Full story HERE

In his first public statement regarding the current investigation into claims of abuse by student athletes, LMU President Timothy Law Snyder, Ph.D, stated that the claims of psychological abusive coaching being made on social media by current and former members of the LMU cross country team are “incorrect.”

“Let me state a fact. What is presently online in terms of claims of abuse is not just incorrect, but in terms of the level of the complaints that is what people are speaking to, the magnitudes of reported abuse, is grossly incorrect,” said Snyder during a #BlackatLMU town hall meeting on March 30 in audio leaked to the Loyolan. Snyder goes on to say "We’re having a sort of trial here in the public." 

Listen to the full audio clip here

Snyder was responding to a student question sent in the chat that asked what the University was doing about the alleged abuse in athletics. This spurred an immediate reaction from students in the comments informing Snyder that “no comment would have been better” and that they will continue to side with their peers. 

As previously reported by the Loyolan, Rosalie “Rosie” Cruz, a redshirt junior on the women’s cross country team, took to Twitter and Instagram to share her story of an abusive training environment under the leadership of Coach Scott Guerrero. Her story received an outpour of responses and support from current students, alumni and previous student-athletes who also claimed to undergo similar treatment. 

Snyder continued on to say the University took proper action when addressing the case by contacting Human Resources and the Title IX Office to launch a “serious, professional investigation that was consonant with the seriousness of the claim.” LMU Athletics released a statement on March 29 which stated that the University had opened an impartial investigation into the abuse allegations made against Guerrero; the investigation is still open. 

The Loyolan will continue to update this story as the investigation continues.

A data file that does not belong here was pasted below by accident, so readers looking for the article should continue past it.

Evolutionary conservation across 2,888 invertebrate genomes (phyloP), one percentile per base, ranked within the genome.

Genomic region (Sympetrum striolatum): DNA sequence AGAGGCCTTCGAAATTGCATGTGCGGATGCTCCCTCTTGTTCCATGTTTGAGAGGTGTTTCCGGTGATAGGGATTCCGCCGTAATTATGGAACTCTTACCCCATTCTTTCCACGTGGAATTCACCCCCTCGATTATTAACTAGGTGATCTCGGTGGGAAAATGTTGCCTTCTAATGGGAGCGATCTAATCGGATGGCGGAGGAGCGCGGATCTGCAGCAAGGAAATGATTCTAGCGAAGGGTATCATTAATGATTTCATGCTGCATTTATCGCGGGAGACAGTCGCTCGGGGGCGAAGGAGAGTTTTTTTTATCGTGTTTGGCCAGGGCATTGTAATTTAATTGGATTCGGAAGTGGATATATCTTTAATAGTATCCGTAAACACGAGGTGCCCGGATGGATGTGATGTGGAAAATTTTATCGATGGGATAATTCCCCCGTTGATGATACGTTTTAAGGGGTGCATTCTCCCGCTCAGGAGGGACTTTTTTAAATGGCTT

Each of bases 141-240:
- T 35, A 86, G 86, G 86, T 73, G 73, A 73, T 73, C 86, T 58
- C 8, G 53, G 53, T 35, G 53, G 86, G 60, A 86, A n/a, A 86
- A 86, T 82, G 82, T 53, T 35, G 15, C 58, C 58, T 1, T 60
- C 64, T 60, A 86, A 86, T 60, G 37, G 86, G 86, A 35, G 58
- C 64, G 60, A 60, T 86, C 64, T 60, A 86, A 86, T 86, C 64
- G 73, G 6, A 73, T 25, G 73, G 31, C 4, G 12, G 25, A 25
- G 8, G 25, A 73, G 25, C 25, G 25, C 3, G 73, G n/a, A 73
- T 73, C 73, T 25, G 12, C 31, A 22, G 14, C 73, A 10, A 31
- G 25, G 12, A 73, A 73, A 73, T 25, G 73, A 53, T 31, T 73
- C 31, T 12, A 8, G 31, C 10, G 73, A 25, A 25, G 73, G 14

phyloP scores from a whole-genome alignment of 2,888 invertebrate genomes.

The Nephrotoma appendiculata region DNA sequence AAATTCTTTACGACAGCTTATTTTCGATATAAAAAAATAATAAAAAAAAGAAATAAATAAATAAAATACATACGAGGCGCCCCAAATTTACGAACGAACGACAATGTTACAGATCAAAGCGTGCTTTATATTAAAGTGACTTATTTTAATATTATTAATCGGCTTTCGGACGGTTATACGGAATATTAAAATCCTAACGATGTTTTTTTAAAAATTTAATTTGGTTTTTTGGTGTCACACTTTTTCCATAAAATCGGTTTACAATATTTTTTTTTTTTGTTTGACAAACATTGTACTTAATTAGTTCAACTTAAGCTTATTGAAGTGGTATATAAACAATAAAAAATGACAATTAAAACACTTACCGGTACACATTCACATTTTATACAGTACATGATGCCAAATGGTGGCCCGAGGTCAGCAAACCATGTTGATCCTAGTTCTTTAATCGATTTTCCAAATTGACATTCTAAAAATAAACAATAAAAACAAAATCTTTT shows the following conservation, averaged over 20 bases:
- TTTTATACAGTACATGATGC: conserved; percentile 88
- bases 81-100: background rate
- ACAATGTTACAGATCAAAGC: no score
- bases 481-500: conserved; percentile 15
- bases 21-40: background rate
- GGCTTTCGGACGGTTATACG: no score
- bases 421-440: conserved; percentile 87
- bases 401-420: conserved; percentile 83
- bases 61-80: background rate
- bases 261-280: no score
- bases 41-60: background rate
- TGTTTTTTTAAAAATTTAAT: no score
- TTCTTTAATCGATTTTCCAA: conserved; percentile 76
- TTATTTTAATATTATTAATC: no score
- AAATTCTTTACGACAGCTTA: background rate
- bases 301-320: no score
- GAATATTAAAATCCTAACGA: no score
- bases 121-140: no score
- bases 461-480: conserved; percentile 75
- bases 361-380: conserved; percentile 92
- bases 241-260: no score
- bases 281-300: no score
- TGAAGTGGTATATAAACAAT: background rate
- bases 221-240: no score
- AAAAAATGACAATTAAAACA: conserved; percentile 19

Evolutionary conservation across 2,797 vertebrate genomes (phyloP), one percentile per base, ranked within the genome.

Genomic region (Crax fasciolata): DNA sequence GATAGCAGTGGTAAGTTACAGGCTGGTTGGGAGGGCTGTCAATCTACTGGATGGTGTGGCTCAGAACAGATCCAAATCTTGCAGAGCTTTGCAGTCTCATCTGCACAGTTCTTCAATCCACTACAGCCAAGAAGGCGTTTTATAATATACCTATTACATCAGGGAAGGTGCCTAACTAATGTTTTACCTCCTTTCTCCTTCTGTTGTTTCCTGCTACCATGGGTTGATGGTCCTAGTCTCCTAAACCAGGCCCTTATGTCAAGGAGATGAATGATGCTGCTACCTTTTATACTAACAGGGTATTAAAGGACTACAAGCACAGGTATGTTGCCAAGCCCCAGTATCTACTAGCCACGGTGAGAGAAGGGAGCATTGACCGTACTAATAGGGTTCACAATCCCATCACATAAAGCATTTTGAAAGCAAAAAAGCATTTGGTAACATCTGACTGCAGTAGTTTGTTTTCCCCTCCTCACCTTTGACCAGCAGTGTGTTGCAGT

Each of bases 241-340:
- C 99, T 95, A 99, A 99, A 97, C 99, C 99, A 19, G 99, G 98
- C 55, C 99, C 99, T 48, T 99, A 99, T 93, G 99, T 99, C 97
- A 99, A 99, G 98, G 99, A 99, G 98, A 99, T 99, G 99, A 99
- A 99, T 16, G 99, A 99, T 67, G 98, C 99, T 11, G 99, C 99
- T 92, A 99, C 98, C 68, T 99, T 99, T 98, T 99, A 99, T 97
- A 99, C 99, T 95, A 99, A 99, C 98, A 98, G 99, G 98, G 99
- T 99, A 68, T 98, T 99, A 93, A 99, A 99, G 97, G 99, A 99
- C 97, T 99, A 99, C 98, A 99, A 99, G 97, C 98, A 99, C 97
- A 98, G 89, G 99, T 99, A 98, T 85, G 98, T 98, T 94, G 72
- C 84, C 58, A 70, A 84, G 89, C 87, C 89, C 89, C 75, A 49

Kennedi Hewitt is a sophomore English and journalism double major from Inglewood, CA. She enjoys reading, listening to music and exploring local coffee shops.

Managing Editor

Haley LaHa is a junior international relations and economics double major from Pleasanton, California. She enjoys watching Friends reruns, reading, and exploring LA with her friends on the weekends.

Managing Editor

Veronica is a junior triple major in history, computer science and applied mathematics. She loves long talks about politics, amateur flying trapeze, and getting 8 hours of sleep (almost) every night.

Alyssa is a sophomore Film, Media and Television Studies, and Journalism double major from Minneapolis, MN. She loves her cat and having conversations about reality television.

(1) comment

Mick Thornton

Y'all. Please make an update to this article and include all of what was concerning about the President's statement.

You left out the president's inappropriate comparison of our online dialoguge supporting the victims to the social media postings of right wing conspiracy group Q-Anon.

And you left out his decision to portray victim's requests for anonymity as a reason to doubt their stories of abuse. A president truly concerned with the wellbeing of his students would have never ended his statement as he did. Instead of using his voice to place doubt on students, he would've critiqued our system that has students afraid to come forward by name for fear of losing their scholarships.

Those two moments at the end of his statement were unfiltered. And so displayed the beliefs of our president, extremely problematic ones. Those details in the last half of his statement shouldn't have been left out of the article. Not everyone is going to dive into the 14 minute audio clip.

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